Ensconced on a hillside overlooking the Los Angeles River, the I-5 freeway, and Elysian Park (home to both Dodger Stadium and the LAPD Police Academy), Boshier has about as quintessential a view as one can get of the postmodern city he has called home for the past dozen years. Having recently celebrated his 76th birthday, Boshier is at the height of his powers, operating globally from a 1920s Cypress Park bungalow and tapping a new generation of admirers in the local scene, including Ry Rocklen, Laura Owens, and the proprietors of the ├╝bertrending Night Gallery, where he’s just scheduled a show for spring 2014.


Read the rest of Derek Boshier, a British Pop Renegade, Is Rediscovered in L.A. at Blouin/Artinfo's Modern Painter page, or after the jump...

Whippet restitution Pt1


I have been remiss in reporting on the recent triumphs and everyday antics of my sighthound friends, so I'm just going to throw some stuff up with minimal commentary. Here's Nigel at a Night Rally class.

Monday, April 14, 2014

Derek Boshier on LARZ ready for DL!


Derek rocked the LARZ-house on Sunday, with selections from his former student "Woody" Mellor's band "The Clash," plus David Bowie, the Pretty Things, John Lennon, and more. At the end we hear the remarkable audio collage soundtracks to two new films that make up part of the Boshier-centric group show Cogwheels Carved in Wood opening at Night Gallery Saturday April 19th at 7 PM.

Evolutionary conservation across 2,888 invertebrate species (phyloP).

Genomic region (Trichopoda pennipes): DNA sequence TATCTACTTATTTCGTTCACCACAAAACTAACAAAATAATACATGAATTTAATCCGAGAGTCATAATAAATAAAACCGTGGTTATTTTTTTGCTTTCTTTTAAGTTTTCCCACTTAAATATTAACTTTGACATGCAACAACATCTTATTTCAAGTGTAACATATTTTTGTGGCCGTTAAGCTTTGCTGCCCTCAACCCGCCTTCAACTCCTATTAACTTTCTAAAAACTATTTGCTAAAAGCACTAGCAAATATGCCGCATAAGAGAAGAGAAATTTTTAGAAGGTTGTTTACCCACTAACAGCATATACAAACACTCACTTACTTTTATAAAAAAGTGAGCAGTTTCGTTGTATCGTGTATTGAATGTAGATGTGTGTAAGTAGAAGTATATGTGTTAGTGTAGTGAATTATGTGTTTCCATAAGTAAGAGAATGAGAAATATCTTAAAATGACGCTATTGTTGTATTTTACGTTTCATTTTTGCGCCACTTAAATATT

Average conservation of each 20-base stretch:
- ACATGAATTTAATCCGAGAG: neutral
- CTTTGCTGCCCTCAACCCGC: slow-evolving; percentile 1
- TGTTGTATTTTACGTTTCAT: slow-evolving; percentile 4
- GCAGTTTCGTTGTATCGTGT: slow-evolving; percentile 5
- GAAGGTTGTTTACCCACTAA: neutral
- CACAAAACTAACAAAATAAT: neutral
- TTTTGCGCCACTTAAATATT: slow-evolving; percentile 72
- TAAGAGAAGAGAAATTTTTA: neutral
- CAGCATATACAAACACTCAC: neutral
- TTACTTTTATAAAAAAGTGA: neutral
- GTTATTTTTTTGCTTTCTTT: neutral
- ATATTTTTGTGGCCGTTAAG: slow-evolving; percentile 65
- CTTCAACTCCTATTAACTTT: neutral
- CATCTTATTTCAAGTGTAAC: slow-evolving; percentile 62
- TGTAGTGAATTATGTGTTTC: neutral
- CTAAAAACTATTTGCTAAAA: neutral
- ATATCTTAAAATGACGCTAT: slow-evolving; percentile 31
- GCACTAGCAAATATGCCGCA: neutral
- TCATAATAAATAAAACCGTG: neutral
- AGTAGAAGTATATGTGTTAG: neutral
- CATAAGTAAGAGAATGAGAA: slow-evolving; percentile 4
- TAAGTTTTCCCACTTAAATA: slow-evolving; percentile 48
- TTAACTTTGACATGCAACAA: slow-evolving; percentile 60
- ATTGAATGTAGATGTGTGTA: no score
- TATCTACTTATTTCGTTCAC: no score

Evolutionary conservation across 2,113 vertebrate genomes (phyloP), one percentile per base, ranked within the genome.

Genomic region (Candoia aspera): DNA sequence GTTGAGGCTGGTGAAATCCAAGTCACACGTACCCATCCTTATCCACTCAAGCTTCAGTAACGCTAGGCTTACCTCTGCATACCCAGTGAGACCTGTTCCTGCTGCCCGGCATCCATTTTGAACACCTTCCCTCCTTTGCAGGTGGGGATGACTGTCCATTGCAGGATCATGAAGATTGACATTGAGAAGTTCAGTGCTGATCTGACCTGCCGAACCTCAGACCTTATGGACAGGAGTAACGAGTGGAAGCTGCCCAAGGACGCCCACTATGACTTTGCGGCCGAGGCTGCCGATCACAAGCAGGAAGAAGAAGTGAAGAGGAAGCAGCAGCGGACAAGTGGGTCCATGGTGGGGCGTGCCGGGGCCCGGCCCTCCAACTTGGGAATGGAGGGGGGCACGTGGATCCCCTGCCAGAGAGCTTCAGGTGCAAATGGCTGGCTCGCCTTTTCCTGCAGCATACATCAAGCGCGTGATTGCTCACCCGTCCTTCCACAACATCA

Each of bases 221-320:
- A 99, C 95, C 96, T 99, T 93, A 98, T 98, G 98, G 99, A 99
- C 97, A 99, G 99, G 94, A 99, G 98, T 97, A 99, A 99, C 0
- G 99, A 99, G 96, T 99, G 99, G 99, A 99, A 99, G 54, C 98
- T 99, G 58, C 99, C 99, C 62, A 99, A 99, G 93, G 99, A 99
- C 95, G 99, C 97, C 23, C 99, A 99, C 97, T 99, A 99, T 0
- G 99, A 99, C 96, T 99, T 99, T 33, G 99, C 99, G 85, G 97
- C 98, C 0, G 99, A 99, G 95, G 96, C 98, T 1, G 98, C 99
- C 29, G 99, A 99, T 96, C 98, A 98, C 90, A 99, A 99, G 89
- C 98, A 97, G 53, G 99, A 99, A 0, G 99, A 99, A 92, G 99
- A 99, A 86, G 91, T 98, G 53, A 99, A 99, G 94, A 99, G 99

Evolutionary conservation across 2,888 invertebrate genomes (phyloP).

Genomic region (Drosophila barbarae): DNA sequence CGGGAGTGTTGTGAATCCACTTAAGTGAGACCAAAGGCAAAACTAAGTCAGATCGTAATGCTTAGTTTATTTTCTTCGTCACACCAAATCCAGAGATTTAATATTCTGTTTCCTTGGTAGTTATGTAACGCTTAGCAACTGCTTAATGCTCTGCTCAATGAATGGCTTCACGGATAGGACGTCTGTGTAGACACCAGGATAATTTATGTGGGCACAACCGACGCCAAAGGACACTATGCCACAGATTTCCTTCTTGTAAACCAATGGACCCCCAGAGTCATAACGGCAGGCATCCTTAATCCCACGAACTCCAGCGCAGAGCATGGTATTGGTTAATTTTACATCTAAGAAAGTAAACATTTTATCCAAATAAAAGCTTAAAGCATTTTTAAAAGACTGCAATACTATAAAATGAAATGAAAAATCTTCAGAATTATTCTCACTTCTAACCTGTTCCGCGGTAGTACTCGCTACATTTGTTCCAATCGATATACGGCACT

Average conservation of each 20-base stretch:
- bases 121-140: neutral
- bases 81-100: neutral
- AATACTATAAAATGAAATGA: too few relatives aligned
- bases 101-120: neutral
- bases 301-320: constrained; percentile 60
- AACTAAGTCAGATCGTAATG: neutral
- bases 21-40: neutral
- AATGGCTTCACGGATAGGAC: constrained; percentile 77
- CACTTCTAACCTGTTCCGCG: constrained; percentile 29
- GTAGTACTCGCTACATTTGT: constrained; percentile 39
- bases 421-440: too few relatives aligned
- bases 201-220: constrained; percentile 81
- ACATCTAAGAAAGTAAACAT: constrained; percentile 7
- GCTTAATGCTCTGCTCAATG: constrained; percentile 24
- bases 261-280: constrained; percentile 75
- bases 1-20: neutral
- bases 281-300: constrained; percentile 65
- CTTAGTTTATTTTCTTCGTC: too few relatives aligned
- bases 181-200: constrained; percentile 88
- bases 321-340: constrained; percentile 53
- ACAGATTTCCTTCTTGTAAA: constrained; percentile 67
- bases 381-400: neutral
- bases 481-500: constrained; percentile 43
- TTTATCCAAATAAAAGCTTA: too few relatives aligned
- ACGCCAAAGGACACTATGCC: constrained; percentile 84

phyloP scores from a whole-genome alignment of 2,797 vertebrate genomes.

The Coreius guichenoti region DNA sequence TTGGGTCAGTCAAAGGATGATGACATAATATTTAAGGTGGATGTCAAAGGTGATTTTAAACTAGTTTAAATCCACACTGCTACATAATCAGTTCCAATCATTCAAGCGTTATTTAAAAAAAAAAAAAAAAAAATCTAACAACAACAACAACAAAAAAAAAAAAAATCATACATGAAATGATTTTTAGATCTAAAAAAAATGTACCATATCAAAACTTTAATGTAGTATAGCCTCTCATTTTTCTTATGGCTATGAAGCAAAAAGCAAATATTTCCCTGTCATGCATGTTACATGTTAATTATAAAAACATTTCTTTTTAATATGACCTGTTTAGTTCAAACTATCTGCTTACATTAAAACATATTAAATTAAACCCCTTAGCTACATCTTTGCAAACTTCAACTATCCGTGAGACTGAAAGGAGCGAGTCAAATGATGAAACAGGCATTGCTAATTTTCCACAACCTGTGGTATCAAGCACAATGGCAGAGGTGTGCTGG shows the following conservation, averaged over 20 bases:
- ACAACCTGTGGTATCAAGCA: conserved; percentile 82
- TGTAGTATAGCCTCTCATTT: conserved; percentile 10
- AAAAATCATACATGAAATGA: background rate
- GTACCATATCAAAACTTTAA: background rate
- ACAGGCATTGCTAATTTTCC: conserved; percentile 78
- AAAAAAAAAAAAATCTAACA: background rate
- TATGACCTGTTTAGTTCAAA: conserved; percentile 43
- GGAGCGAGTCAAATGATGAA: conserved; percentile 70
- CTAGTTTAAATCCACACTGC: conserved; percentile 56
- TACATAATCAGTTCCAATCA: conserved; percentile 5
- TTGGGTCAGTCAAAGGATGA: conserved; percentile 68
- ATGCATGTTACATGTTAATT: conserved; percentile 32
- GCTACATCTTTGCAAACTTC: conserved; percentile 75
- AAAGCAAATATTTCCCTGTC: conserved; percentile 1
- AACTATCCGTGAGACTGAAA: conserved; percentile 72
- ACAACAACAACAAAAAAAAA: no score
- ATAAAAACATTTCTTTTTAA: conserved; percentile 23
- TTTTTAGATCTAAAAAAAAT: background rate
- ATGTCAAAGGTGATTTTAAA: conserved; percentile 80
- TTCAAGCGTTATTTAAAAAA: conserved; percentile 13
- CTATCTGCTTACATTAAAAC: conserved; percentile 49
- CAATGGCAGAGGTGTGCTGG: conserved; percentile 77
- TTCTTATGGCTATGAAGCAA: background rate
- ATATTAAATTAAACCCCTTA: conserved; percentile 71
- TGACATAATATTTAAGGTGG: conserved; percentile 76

Download the program from the KCHUNG archives now. Here's the link: the link.

Saturday, April 12, 2014

Derek Boshier on LARZ!!!


Been a crazy week with dog shows and a movie being shot next door and what have you, and I was having trouble getting a guest lined up for Less Art Radio Zine -- Jeffrey Vallance and Elliott Hundley both agreed to do later shows, but I thought I was going to have to wing it with my record collection, until the great English Pop artist Derek Boshier said he was willing to come on, even though he will have presumably been up late at Night Gallery's one-night-only re-staging of his Journey/Israel Project installation originally exhibited at the Miskan Le Ormanut Museum of Art, Ein Harod, Israel in 1996.

Derek's a great talker, came of age in swingeing London, and worked with David Bowie and The Clash, so this should be a good one. Not that they're not all good. That's Doug Harvey's Less Art Radio Zine at 12 noon on Sunday April 13 on KCHUNG pirate radio, www.kchungradio.org